Why Worry?

When it comes to the landscape of my mind, worries grow like weeds. Ridding my thoughts of fear, doubt, or anxiety does not come easily for me. I’ve always had a tendency to entertain worry. It was my first imaginary … Continue reading

In the Moment

I recently spent a week vacationing in Maine. For the most part, it was extremely restorative and relaxing. I slept as late as I wanted to. I made tremendous progress in my book of crossword puzzles. I took deep breaths … Continue reading

Hopes & Dreams

I’ve been thinking about this lately: I believe in God, but do I trust Him with my dreams? Can I find more reasons for faith than for doubt? Do I really believe He cares about what I want and won’t take my hopes and dreams away from me—or turn them against me? And if I get that far, can I trust myself? Will I take the steps and leaps of faith required to put myself where I need and want to be? And what about patience? Am I able and willing to wait? Sometimes pursuing a dream feels like doing nothing—or like throwing efforts into an abyss.

I want to be content and ambitious. I want to have my dreams for the future, but without letting them obscure or invalidate how my life looks at the moment. I don’t want “right now” to feel like a letdown in light of my hopes and dreams for tomorrow. I want to be happy with today while looking forward to the future. I don’t want to be so focused on where I want to go in life that I overlook the journey.

Let me not shy away from success or be overburdened by failures. Life will have its challenges—its hard parts—its seasons of darkness. There will be times when my dreams feel foolish and my hopes seem hopeless. But there will also be triumphs and celebrations.

It can be frightening to dream because not all dreams come true. Some dreams fade until they’re forgotten, while others are willfully put aside. But some dreams defy the dreamer—refusing to materialize while also declining to die. Even though dreaming can be difficult, I don’t ever want to stop. I never want to run out of dreams or faith or hope.

Fear, Judgment, and Envy

There are parts of myself that I’d like to abandon—pieces of me I hope will wither up, detach, and die like that extra bit of umbilical cord on a newborn child. I want to put as much space and time between these parts of myself as possible—distance myself from them by as great a margin as I can muster.

Fear: I don’t want to waste undue or unwarranted amounts of time fearing the imagined or hypothetical. I don’t want to fashion shackles of inaction for myself out of trepidation and worry. Fear has stilled my tongue when I should have spoken up. Fear has rendered me inert when I should have been reacting, acting, or moving forward. Fear has partnered with doubts to plant stifling insecurities. It has expanded to occupy too great a portion of what I can imagine or foresee. I want my counterproductive fears uprooted—ripped from my life like weeds and burned to nothing.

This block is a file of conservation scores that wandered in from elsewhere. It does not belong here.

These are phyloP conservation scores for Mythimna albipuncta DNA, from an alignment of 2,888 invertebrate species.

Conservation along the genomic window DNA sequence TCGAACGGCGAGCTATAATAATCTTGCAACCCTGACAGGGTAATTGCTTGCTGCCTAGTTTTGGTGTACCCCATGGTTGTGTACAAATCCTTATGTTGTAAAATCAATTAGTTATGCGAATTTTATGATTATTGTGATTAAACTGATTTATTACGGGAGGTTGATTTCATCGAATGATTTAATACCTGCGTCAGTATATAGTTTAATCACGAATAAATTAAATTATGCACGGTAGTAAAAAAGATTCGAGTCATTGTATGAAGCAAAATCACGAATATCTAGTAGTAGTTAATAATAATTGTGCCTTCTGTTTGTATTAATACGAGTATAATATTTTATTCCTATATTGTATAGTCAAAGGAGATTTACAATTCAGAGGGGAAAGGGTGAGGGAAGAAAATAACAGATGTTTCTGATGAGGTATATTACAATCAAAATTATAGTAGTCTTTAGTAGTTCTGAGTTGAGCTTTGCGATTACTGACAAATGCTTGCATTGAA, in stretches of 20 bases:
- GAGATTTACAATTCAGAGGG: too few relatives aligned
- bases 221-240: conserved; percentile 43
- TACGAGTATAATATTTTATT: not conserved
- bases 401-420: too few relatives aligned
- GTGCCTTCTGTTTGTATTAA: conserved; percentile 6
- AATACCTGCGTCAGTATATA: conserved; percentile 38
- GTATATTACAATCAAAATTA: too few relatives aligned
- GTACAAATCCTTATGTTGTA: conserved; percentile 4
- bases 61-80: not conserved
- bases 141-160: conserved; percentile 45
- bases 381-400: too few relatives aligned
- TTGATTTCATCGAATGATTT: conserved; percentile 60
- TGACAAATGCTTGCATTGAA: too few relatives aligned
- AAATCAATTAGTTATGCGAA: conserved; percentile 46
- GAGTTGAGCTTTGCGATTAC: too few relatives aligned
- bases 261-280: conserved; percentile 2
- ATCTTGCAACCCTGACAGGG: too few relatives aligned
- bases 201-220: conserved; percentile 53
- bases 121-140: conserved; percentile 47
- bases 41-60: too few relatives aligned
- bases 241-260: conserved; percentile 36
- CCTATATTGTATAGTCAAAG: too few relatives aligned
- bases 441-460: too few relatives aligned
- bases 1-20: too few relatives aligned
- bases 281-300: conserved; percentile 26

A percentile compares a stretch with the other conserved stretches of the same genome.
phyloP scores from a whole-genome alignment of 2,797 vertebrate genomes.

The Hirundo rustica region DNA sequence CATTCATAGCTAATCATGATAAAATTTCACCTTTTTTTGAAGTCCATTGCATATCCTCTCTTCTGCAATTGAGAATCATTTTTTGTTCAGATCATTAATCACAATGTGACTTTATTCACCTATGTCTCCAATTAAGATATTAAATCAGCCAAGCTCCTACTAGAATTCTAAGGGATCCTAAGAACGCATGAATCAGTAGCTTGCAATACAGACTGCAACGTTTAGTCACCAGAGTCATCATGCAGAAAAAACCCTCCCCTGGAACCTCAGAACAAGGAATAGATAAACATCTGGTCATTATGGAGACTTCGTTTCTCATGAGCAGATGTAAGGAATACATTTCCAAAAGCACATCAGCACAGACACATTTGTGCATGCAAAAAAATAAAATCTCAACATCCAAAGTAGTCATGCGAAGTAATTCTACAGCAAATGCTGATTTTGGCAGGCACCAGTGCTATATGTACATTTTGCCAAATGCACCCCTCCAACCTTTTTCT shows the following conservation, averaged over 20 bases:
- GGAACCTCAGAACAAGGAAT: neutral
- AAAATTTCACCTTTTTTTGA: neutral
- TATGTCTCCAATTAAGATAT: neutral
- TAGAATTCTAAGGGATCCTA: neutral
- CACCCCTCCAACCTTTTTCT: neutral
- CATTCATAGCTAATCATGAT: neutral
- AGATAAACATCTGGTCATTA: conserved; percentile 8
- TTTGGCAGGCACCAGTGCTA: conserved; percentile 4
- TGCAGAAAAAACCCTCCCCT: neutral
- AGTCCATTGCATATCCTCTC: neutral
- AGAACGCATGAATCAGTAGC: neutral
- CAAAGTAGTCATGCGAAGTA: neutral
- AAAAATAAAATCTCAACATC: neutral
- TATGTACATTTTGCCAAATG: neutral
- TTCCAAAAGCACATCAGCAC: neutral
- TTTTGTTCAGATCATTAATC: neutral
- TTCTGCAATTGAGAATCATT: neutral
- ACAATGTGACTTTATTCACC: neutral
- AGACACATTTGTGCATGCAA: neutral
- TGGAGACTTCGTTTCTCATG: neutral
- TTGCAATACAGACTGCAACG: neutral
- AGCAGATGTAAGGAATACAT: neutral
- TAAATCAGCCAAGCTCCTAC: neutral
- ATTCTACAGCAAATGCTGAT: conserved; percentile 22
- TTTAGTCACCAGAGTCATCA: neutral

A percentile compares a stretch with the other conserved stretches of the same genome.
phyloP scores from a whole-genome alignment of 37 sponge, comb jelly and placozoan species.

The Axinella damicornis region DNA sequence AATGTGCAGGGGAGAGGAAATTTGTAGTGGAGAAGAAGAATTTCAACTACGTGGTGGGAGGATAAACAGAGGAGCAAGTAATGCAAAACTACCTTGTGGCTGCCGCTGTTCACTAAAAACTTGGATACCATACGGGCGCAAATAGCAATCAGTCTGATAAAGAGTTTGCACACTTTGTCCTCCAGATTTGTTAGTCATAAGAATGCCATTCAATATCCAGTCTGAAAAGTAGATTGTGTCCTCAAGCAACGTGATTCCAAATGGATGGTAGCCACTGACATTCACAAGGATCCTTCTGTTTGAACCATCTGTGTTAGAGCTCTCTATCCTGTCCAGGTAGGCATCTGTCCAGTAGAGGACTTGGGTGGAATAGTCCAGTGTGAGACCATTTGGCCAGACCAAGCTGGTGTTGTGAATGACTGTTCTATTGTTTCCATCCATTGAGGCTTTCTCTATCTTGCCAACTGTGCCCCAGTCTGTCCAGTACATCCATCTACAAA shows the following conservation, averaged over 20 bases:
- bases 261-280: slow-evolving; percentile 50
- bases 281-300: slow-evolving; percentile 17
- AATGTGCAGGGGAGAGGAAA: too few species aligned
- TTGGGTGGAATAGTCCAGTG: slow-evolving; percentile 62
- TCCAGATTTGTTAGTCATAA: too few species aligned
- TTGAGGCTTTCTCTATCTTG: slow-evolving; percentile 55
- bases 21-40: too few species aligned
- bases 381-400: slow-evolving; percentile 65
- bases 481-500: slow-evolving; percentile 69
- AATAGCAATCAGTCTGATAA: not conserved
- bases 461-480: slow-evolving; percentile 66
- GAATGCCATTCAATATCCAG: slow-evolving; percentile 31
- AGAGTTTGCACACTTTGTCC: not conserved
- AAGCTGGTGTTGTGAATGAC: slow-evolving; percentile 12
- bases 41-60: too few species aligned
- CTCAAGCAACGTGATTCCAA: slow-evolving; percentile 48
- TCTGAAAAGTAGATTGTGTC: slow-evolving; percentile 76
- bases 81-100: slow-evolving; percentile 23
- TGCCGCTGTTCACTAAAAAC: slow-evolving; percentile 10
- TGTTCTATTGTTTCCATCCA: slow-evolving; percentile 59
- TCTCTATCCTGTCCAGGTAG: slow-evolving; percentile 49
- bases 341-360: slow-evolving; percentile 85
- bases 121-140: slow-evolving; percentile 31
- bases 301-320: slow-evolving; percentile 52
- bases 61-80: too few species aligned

Judgment: I too often and too comfortably recline in a position of judgment over others. It is a sinister and counterproductive approach to self-soothing or feeling better about myself that I excessively engage in. Who am I to stand in approval or disapproval of any person, action, inaction, or life? It is contrary to love for me to judge—especially since I almost never have the whole story. Given more information, I tend to find that everyone—even those who appear to be failing—are doing the best they can with the resources they have. I want to take my judgmental tendencies, coat them in cement until they can’t float, and sink them.

Envy: What a caustic poison. What a self-destructive emotion. To look at what another person has (or has accomplished) with jealousy or resentment is self-defeating and futile. When I indulge envy, I act as though an increase in someone else’s good requires a proportional decrease in my own. Jealousy demands that I blind myself to the fullness of another person’s life—which includes joy and pain, successes and failures, peaks and dark valleys. If my dreams come true for someone else, I should feel more motivated, not sorrowful. At its core, envy is at its worst a lie and at its best an illusion. Another’s gain does not necessitate my lack. I want to smother envy in its sick bed. I want it to suffocate until it’s dead and lets go—no longer able to hold me back or down.

I want to enter 2014 open to opportunity. I want to live and love honestly—able to see people as they truly are without judgment or jealousy.

I want to enter the upcoming year with hope and faith in good things. I don’t want to allow the pessimistic side of my imagination to grow too big.

I want to live instead of just being alive. I want to act on my own behalf, move forward with confidence, and thrive. I want to be fully and honestly myself in all situations—not overly censored, apologetic, or deferential. I want to speak the truth rather than just saying what is easy to hear or expected.

I don’t want to get lost in a digital quicksand that pulls me down and away from authentic and meaningful connections. I want to look people in the face and have evocative conversations. I want to invest in friendships that go deeper than Facebook. I don’t want to just “check in;” I want to be fully present.

I will not proclaim these New Year’s resolutions. I have no faith in the practice. But when I think about what I’d like to see left behind in this year and the manners in which I’d like to grow in the next, theses are the things I will work to embrace or let go…starting today, starting now.